For the fifth year in a row, Los Angeles is No. 1 among U.S. cities for the number of Energy Star-certified buildings with 528 in its portfolio.
It is followed by Washington, D.C., with 462 buildings, Chicago with 353 buildings (growing on average 32 percent a year) and New York with 325 buildings.
There are now more than 20,000 Energy Star-certified buildings in the U.S. This saves a total of $2.7 billion in annual utility bills. It also prevents more than 2 million homes' worth of greenhouse gas emissions.
In 2012 alone more than 8,200 buildings earned Energy Star certification. The breakdown is below:
Next page: Increasing trend for decreasing energy use.
Here are the top 25 cities.
Of course, these cities are also adding LEED-certified buildings, and Washington, D.C., tops that list for LEED square footage per capita. It will perform even better going forward, now that the city requires all buildings to measure and report on energy and water consumption. New York, San Francisco, Seattle, Philadelphia and Austin all require buildings to report on energy use.
To earn Energy Star certification, commercial buildings must perform in the top 25 percent of comparable buildings nationwide, as verified by a professional engineer or a registered architect.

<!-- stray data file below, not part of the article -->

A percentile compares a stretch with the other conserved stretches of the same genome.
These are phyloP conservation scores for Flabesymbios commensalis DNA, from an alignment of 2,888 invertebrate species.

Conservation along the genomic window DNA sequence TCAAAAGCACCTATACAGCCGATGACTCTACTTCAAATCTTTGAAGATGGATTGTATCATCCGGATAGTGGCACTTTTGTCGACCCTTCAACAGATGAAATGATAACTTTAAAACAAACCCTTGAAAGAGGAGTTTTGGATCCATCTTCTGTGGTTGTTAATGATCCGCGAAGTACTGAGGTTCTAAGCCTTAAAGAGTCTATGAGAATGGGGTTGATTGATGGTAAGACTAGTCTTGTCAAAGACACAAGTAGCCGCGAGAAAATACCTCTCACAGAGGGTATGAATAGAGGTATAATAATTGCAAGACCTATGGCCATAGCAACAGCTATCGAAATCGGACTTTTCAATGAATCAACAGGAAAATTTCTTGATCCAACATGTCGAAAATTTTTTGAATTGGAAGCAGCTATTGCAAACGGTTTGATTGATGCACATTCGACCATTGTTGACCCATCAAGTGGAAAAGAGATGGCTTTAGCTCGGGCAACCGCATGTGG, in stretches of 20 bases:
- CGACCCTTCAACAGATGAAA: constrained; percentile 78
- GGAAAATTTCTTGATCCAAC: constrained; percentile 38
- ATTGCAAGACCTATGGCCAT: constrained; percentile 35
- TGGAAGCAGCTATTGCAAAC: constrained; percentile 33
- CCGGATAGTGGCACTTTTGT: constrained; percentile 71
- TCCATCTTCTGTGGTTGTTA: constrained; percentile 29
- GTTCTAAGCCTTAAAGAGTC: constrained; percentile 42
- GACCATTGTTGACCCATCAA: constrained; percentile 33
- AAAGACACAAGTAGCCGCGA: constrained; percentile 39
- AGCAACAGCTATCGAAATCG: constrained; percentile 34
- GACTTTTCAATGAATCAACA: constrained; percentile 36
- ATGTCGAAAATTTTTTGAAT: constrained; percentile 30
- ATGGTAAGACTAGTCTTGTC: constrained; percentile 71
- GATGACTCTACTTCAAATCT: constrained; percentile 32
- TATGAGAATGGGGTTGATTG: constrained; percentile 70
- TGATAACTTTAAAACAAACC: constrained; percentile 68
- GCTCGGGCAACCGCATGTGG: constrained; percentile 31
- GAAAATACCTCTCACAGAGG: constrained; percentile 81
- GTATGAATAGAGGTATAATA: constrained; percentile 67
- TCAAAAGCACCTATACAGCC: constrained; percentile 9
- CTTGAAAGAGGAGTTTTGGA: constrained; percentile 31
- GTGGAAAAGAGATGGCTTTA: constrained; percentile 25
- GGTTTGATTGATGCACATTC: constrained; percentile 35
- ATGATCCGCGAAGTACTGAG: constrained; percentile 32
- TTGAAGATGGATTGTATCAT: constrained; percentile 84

On average, certified buildings consume 35 percent less energy and greenhouse gas emissions. Fifteen kinds of commercial buildings can earn Energy Star, including office buildings, K-12 schools, retail stores, hospitals, manufacturing plants and houses of worship. Launched in 1992 by the Environmental Protection Agency, Energy Star is a market-based program that cuts greenhouse gas emissions through energy efficiency.
Energy use in commercial buildings accounts for 17 percent of U.S. greenhouse gas emissions at a cost of more than $100 billion per year.
In addition to certifying commercial buildings, the Energy Star label is found on 1.4 million new homes and 65 different product categories, saving $230 billion on utility bills and preventing the release of more than 1.8 billion metric tons of greenhouse gas emissions over the past 20 years.
You can search for Energy Star buildings here.
Photo of Los Angeles skyline — with at least one Energy Star-certified building visible — provided by Videowokart via Shutterstock.